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USS Kidd reports 18 COVID-19 cases in outbreak, military up to 3,919 cases
April 24, 2020

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Eighteen sailors assigned to the the Aleigh Burke-class guided-missile destroyer USS Kidd, shown here during a port visit to Seattle in 2010, have tested positive for COVID-19, the Navy said Friday. Photo by Nardel Gervacio/U.S. Navy

Eighteen sailors aboard the USS Kidd have tested positive for the novel coronavirus, the Navy said Friday, making the ship the latest of more than two dozen Navy vessels dealing with outbreaks on board.

According to the Navy, one sailor tested positive for the virus Thursday, prompting a specialized medical team to conduct contact tracing and additional online testing, with 17 more sailors testing positive for the virus.

The first sailor to test positive on the vessel was medically evacuated to the United States and is now receiving care in San Antonio, Texas.

"The first patient transported is already improving and will self-isolate. We are taking every precaution to ensure we identify, isolate, and prevent any further spread onboard the ship," said Rear Admiral Don Gabrielson, commander U.S. Naval Forces Southern Command/U.S. 4th Fleet. "Our medical team continues coordinating with the ship and our focus is the safety and well-being of every Sailor."

The Kidd will now return to port where a crew will clean and disinfect the ship, the Navy said.

Earlier this week, CNN reported that 26 Navy warships had current coronavirus cases, and another 14 had been hit by the virus, but the afflicted crew members have recovered.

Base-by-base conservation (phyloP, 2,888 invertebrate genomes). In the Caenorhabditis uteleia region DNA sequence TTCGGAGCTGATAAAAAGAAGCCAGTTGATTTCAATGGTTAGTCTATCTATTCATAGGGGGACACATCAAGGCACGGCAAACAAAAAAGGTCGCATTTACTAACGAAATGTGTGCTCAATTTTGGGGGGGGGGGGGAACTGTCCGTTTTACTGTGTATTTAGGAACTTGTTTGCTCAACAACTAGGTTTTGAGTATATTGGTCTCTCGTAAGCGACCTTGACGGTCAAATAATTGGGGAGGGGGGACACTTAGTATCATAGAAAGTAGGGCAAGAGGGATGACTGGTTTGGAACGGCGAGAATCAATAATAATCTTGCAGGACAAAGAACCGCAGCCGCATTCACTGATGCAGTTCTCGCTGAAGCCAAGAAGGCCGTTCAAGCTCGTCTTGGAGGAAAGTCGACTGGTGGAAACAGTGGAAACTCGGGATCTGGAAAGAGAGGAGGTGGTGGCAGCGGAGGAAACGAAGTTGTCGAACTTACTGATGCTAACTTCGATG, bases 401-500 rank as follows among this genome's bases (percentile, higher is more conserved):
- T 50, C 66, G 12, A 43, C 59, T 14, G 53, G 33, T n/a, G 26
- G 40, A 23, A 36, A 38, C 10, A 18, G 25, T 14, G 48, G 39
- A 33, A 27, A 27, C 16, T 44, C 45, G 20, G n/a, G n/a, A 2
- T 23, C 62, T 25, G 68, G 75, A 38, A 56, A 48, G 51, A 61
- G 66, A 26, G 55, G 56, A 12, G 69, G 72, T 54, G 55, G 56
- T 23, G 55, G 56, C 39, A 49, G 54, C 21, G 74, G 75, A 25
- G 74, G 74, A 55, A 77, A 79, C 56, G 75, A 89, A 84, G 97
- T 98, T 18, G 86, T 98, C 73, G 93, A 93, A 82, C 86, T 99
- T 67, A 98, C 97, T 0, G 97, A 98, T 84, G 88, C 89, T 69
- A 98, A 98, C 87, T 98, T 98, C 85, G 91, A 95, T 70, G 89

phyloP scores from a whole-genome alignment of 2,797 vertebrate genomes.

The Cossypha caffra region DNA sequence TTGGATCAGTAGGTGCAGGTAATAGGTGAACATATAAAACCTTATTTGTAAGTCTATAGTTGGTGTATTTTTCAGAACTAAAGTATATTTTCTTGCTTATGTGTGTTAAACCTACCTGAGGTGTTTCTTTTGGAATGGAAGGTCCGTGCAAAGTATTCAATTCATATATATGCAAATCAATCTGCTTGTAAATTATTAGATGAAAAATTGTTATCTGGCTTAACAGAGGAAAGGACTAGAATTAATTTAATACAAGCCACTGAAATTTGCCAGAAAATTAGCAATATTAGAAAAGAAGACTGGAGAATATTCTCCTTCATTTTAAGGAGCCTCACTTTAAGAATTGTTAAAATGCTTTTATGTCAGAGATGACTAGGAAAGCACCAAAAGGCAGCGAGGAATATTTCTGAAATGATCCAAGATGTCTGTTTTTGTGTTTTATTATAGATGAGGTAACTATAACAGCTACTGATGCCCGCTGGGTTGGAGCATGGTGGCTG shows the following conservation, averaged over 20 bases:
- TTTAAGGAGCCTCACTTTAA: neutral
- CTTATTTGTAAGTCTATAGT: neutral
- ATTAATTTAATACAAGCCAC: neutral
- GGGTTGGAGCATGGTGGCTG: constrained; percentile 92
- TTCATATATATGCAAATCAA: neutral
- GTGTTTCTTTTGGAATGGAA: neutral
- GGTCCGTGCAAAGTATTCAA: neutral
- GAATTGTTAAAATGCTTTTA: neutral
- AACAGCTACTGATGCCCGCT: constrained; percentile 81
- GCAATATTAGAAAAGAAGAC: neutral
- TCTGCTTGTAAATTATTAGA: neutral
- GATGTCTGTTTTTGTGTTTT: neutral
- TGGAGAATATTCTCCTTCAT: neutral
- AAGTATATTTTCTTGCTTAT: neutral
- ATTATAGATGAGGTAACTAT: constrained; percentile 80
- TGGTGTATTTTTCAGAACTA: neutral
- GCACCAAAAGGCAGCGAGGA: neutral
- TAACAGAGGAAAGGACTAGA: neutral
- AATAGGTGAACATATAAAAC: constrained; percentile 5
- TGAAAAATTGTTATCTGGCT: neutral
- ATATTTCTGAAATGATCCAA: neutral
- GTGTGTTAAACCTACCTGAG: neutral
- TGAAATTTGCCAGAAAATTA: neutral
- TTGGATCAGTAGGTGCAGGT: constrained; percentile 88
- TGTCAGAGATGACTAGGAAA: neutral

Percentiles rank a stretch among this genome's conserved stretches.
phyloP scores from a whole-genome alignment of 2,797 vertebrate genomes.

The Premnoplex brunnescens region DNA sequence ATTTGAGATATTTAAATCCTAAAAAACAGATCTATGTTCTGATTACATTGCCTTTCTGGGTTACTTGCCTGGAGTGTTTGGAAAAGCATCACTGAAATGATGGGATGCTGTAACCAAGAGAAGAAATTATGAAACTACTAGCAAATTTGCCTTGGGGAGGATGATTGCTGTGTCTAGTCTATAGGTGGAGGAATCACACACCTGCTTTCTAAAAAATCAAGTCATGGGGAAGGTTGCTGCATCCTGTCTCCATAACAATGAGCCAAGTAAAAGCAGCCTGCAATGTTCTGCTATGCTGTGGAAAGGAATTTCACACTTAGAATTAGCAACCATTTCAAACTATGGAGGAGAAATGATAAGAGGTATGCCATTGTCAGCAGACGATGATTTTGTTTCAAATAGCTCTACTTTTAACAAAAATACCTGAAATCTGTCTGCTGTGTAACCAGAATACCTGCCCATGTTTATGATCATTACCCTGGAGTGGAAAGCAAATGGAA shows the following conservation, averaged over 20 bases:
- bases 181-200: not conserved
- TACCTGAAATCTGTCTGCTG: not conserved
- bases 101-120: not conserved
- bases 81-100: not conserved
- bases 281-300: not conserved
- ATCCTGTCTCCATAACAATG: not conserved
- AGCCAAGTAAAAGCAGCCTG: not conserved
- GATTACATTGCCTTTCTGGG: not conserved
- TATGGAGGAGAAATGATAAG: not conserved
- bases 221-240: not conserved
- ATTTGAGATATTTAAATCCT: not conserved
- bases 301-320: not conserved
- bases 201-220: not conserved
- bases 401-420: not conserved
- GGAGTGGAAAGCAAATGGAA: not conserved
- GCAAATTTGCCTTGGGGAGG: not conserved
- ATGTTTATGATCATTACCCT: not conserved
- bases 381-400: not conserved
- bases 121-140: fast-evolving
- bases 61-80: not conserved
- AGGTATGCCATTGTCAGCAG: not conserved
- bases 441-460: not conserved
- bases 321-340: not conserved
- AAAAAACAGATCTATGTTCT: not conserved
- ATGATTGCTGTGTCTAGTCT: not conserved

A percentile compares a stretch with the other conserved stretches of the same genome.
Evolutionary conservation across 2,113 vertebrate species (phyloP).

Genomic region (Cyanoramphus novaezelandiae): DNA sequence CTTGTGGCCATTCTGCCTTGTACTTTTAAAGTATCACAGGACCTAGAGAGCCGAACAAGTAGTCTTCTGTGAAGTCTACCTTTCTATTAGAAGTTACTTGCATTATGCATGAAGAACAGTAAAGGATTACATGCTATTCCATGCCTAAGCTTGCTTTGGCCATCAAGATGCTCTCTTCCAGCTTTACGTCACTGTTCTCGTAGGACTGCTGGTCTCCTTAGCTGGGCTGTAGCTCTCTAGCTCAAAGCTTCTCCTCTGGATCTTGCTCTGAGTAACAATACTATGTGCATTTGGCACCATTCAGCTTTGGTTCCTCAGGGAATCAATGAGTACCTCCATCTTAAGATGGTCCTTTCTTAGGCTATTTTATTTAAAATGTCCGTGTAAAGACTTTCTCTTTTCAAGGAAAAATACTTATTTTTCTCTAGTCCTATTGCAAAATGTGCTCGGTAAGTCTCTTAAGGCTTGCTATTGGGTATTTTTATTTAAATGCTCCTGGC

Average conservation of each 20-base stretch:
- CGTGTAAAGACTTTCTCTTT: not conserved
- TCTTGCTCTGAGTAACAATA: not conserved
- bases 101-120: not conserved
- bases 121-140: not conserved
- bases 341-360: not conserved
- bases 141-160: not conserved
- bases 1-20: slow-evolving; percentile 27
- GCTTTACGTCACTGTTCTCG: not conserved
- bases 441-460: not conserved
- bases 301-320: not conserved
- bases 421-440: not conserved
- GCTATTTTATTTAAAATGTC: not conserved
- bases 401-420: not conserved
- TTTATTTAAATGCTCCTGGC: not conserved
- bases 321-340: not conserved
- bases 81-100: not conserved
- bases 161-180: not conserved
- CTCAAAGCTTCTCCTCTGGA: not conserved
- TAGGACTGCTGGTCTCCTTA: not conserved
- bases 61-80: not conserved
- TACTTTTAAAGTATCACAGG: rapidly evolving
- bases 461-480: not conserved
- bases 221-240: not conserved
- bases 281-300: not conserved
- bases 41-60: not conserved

There are 90 ships at sea with no reported cases and the Navy has 297 active duty warships.

The Navy has not publicly named individual ships dealing with coronavirus cases or released the exact number of individual cases out of concerns for operational security.

According to DoD data released Friday morning, 3,919 military service members have tested positive for COVID-19.

Of those, 840 were assigned to the USS Theodore Roosevelt, which, according to Navy officials, has completed testing of its crew of 4,800.
 

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Navy leaders recommend Mark Esper reinstate fired Roosevelt commander
April 24, 2020
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Top Navy officials have recommended that Brett Crozier, seen during an all-hands call on the flight deck of the USS Theodore Roosevelt in November 2019, be reinstated to his role as captain of the aircraft carrier. Photo by Nicholas Huynh/U.S. Navy | License Photo

April 24 (UPI) -- Top Navy officials have asked Defense Secretary Mark T. Esper to reinstate Brett Crozier as captain of the USS Theodore Roosevelt, but Esper has asked for more time before signing off on the decision.

Chief of Naval operations Admiral Michael M. Gilday and Acting Navy secretary James McPherson recommended Crozier's reinstatement in a briefing that took place as officials waited for results on Navy investigation into the matter Friday.

On Friday Pentagon officials confirmed Esper had "received a verbal update" regarding the Navy's inquiry into the COVID-19 outbreak on the Roosevelt.

"After the Secretary receives a written copy of the completed inquiry, he intends to thoroughly review the report and will meet again with Navy leadership to discuss next steps. He remains focused on and committed to restoring the full health of the crew and getting the ship at sea again soon," the statement said.